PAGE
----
Literature

Book Review: My Two Moms: Lessons of Love, Strength, and What Makes a Family

By July 13, 2012 April 6th, 2013 No Comments

Zach Walls first rose to fame when he spoke before the Iowa House Judiciary Committee on January 31, 2011. His recorded testimony in support of same-sex marriage equality quickly went viral on YouTube, propelling him into a prominent position as an activist for lesbian and gay rights. Now, with the assistance of Bruce Littlefield, he shares his story with a large reading audience. While he provides an overview of some of the struggles facing lesbian and gay families, his book focuses more on his family life and how his mothers’ actively shaped his moral character. Infused with personal stories, Walls’ memoir reveals that lesbian-headed families are families. His mothers strived to be good role models for their son and daughter; they bonded together in the face of adversity; they sustained one another when one of his mothers was diagnosed with debilitating multiple sclerosis, and they actively supported their son throughout his journey to become an Eagle Scout.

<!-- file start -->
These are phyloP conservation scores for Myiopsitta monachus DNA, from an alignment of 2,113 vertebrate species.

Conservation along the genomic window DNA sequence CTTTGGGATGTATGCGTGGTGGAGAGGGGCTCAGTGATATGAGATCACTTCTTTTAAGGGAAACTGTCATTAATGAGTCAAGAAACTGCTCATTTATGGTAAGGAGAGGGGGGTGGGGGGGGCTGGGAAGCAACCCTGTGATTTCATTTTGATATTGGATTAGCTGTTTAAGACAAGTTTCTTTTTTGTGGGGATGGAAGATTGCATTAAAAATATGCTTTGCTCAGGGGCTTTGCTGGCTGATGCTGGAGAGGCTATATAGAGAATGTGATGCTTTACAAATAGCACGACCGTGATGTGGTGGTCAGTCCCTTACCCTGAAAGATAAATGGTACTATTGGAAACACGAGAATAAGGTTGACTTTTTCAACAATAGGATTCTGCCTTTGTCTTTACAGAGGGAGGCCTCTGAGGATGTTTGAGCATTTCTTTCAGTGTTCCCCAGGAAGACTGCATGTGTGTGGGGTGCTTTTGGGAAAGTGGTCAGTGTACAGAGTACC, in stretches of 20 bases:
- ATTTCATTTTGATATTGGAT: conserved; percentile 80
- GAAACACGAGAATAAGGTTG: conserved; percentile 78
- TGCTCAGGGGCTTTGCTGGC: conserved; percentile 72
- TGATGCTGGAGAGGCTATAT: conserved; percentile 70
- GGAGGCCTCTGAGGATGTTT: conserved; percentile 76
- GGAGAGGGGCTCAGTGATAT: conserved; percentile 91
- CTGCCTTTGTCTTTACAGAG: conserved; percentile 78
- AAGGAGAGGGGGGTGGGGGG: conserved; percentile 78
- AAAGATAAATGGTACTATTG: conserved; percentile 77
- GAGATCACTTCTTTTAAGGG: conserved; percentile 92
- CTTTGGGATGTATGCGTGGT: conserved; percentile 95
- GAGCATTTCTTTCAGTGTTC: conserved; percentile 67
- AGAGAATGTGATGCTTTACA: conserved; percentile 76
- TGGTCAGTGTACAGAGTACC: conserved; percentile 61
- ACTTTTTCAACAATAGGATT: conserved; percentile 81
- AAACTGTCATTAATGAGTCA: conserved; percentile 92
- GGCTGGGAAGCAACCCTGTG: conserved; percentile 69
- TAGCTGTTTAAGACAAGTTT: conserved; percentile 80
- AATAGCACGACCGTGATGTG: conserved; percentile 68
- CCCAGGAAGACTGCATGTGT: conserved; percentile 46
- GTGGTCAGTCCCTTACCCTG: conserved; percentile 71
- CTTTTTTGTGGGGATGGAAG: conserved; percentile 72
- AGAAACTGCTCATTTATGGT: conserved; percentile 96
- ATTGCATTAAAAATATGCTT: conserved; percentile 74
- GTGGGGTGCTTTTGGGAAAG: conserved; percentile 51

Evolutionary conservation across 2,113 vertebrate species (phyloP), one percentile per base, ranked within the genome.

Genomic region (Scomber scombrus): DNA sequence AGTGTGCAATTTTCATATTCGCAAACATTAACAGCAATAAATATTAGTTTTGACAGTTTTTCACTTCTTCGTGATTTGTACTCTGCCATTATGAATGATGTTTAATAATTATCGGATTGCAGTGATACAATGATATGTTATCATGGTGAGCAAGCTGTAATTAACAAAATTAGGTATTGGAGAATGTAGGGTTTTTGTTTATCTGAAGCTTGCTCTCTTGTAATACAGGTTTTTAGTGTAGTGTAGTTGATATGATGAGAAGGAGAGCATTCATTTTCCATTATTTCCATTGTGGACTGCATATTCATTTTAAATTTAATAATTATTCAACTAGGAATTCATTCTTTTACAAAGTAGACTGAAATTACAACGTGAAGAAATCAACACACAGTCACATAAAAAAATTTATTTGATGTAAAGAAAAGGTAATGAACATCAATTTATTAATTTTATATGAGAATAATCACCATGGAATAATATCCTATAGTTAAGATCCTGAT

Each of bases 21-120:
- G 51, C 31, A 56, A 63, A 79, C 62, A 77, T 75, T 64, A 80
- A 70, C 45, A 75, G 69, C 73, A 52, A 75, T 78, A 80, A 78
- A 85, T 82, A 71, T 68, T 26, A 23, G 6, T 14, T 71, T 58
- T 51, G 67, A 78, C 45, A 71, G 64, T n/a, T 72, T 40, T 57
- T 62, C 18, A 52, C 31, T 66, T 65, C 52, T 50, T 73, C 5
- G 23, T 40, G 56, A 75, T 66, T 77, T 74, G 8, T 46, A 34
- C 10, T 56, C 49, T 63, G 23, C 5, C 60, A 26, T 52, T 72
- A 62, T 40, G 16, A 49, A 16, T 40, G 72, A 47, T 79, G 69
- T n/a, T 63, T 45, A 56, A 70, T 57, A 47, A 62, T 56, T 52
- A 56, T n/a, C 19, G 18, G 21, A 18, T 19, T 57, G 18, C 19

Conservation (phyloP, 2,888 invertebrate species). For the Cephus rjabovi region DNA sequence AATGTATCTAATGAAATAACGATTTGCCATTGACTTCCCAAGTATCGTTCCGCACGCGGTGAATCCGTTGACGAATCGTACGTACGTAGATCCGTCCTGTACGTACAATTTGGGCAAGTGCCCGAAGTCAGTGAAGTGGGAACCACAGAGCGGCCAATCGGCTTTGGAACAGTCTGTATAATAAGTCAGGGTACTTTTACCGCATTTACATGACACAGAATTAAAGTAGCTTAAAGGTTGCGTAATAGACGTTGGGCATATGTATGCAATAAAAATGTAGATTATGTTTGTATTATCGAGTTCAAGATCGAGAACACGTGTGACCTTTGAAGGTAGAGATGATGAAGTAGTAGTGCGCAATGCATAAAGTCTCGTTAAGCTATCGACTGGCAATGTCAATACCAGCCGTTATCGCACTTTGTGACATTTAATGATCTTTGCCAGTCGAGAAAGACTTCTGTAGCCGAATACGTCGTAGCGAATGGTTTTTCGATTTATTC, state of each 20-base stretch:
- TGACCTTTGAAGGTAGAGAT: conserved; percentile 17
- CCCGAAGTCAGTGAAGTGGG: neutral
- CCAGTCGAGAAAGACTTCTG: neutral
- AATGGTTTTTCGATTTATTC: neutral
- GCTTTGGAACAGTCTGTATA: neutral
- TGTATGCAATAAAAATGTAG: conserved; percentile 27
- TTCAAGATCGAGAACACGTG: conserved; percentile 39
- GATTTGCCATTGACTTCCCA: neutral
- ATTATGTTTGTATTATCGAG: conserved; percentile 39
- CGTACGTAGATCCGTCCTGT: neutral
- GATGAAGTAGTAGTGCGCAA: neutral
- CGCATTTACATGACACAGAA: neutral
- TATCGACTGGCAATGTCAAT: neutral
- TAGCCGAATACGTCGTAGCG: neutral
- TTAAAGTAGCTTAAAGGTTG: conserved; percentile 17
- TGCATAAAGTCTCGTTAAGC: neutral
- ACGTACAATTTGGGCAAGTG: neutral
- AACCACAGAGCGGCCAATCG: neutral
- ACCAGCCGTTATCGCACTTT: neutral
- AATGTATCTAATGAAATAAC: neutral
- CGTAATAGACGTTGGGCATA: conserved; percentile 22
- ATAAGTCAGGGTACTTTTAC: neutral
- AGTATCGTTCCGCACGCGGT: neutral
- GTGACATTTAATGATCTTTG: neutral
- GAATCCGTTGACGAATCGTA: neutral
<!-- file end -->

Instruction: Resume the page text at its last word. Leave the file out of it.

While he relays his story, Wahls is careful to show that his family is distinctive: they do not represent all same-sex headed families. In this context, his controversial statement at the Iowa House Judiciary Committee is better understood. He testified, “the sexual orientation of my parents has had zero effect on the content of my character.” In the afterword of his book, he clarifies this statement. He writes, “a person’s sexuality doesn’t tell you that much about the person…their parenting wasn’t shaped by the fact that they were gay; their parenting, too, was determined by the content of their character.” In this way, Wahls once again elucidates the heterogeneity of same-sex parents. While someone’s sexual orientation does not make him/her an unfit parent, it does not necessarily make him/her an ideal parent either. Like any family, Wahls’ family faced challenges that were unique to them. Ultimately, their singularity reinforces their status as a family because no two families are the same.

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